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California state laws and regulations that affect your medical practice

1. What criteria may a physician use to declare a pronouncement of death?

Under California law, an individual is dead when he has sustained either (1) irreversible cessation of circulatory and respiratory functions, or (2) irreversible cessation of all functions of the entire brain, including the brain stem. All determinations of death must be in accordance with accepted medical standards.

Cal. Health & Safety Code § 7180

2. What are the criteria and testing for determining a brain death?

The criterion for determining brain cessation is the “irreversible cessation of all functions of the entire brain, including the brain stem.”

Cal. Health & Safety Code § 7180

Under the law, a determination of death by brain cessation must be independently confirmed by another physician.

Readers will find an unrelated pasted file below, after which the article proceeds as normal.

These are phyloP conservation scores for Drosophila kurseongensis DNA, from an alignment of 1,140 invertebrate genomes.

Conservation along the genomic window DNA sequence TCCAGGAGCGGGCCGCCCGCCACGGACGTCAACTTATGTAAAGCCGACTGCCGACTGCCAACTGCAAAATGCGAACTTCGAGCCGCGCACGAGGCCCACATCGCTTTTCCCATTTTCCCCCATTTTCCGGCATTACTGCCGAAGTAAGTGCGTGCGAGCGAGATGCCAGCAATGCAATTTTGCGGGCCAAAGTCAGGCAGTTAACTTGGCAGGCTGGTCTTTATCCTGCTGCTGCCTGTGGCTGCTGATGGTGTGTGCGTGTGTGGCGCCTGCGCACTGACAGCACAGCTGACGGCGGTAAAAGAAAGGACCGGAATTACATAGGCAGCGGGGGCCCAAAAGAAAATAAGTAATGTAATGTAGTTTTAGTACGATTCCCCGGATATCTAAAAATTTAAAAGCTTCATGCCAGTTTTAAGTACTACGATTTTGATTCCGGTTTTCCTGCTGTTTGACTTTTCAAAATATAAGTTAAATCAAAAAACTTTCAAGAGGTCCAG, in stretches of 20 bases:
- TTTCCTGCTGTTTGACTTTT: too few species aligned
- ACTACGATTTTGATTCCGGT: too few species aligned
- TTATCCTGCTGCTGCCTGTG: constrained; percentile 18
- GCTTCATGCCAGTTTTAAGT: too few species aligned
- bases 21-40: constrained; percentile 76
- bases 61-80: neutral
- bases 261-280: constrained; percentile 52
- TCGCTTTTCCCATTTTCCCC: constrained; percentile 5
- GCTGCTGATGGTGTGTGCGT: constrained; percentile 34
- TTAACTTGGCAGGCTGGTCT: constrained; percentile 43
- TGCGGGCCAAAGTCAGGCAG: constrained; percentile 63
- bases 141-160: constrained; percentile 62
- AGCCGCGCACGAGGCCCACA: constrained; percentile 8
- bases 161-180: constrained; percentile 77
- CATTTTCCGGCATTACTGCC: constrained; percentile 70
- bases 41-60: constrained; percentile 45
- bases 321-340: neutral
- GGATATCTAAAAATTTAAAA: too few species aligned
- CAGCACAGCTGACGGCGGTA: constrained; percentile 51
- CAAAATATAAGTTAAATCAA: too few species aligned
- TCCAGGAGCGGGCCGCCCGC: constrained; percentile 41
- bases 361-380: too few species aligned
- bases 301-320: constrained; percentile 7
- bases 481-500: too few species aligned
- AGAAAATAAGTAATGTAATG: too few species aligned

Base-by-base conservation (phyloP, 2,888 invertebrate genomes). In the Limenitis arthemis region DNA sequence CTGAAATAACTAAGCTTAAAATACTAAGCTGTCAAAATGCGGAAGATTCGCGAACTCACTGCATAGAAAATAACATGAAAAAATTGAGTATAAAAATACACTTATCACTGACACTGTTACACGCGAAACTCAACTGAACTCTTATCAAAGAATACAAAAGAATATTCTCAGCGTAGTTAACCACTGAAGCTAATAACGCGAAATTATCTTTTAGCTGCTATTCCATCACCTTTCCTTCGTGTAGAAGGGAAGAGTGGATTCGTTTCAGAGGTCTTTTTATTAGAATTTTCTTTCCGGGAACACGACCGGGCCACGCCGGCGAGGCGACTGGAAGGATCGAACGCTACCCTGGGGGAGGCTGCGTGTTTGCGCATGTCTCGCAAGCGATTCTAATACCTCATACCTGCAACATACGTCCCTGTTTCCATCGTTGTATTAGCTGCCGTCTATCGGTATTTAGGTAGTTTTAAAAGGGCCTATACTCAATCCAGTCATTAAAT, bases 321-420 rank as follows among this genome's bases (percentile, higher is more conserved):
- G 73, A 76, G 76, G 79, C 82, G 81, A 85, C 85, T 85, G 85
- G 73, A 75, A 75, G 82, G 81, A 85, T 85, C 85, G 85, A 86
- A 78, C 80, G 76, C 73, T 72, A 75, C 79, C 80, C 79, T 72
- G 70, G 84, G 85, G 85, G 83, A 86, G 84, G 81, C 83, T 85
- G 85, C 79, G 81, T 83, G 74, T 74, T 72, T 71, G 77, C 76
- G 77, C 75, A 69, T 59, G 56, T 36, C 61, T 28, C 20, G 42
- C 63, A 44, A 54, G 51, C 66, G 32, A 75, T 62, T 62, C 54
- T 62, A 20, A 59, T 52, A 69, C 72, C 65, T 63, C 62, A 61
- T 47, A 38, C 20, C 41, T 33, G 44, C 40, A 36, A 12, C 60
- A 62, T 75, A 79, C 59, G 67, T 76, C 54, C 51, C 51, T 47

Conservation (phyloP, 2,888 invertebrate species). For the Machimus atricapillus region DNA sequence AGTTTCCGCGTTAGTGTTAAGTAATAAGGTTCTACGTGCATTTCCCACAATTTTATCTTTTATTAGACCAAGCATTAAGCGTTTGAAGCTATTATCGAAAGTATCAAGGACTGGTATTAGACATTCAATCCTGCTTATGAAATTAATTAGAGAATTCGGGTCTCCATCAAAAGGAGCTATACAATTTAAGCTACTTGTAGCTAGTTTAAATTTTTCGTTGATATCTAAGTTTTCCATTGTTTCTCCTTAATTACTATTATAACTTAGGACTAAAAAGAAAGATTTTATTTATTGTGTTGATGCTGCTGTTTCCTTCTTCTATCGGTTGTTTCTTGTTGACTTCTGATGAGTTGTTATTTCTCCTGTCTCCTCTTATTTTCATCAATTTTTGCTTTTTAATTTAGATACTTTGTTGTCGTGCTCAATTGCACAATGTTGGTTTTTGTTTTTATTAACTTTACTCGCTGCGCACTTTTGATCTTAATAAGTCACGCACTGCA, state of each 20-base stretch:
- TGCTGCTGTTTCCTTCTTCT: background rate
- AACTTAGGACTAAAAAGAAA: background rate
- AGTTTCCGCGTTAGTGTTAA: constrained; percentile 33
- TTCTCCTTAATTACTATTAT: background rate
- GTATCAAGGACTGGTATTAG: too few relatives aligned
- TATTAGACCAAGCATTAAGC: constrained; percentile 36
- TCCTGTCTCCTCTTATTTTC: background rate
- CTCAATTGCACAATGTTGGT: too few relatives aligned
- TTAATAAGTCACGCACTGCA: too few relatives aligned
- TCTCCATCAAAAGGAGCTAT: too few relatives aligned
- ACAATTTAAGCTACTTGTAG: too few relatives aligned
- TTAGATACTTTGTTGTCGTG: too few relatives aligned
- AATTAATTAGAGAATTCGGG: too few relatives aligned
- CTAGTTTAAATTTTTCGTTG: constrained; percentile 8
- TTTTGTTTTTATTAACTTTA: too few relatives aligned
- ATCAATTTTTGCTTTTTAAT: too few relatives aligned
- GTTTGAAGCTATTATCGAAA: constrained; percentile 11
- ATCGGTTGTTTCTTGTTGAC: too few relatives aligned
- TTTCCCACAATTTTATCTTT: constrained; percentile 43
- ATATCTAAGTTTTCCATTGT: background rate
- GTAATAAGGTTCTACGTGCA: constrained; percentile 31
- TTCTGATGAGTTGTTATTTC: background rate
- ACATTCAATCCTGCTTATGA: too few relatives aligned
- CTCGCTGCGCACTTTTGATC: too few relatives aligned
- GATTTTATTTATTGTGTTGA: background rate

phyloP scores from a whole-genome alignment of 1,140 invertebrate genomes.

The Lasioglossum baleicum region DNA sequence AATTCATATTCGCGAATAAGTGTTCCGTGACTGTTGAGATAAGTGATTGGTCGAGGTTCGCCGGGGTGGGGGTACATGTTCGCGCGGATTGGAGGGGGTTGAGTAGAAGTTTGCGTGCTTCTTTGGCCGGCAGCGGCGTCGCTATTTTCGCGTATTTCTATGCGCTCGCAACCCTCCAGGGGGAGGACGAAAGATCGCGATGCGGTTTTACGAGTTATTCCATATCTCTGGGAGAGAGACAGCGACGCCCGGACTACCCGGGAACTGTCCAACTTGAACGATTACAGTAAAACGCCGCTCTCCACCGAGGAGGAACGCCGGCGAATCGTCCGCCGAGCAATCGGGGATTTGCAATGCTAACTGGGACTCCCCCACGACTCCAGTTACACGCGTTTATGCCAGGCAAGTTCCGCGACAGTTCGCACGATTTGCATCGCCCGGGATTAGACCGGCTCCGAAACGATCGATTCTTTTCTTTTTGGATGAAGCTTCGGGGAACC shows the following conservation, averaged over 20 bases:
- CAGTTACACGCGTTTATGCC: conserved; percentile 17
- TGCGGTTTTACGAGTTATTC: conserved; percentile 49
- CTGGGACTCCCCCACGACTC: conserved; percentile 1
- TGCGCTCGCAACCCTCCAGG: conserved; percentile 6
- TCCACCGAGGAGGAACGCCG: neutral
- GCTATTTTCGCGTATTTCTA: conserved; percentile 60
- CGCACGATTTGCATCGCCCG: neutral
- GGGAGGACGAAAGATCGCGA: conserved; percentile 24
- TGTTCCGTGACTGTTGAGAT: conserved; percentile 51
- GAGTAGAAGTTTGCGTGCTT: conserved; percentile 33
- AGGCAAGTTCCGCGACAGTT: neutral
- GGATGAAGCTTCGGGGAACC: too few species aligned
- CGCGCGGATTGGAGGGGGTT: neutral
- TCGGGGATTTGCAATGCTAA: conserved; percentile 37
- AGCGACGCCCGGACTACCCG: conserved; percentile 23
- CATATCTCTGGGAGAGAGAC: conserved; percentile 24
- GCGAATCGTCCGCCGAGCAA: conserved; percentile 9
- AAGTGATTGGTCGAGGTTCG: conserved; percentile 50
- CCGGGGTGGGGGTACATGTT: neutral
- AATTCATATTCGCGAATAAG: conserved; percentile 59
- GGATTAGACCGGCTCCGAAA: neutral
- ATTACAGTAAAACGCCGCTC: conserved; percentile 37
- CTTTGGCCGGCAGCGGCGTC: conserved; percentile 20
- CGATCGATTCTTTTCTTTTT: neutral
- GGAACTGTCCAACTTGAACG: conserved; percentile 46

Cal. Health & Safety Code § 7181

California courts have declined to establish a particular set of criteria to be used in determining when a person is brain dead. Rather, they have deferred to medical professionals to determine when brain death has occurred.

Dority v. Superior Court, 145 Cal.App.3d 273 (1983)

3. What are a physician’s responsibilities related to death certificates?


Each death must be registered with the local registrar of births and deaths in the district in which the death was pronounced or a body was found.

Cal. Health & Safety Code § 102775

Funeral directors are responsible for preparing the certificate and registering it with the local registrar.

Cal. Health & Safety Code § 102775, 102780

The medical and health section of the death certificate must be complete and attested to by the physician “last in attendance” prior to the patient’s death.

Cal. Health & Safety Code § 102795

A physician must complete the medical and health section data within 15 hours of death and either deposit the certificate at the place or death or deliver the certificate to the Funeral director.

Cal. Health & Safety Code § 102800

Copyright © Kern Augustine Conroy and Schoppmann, P.C. Used with permission.

Updated 2008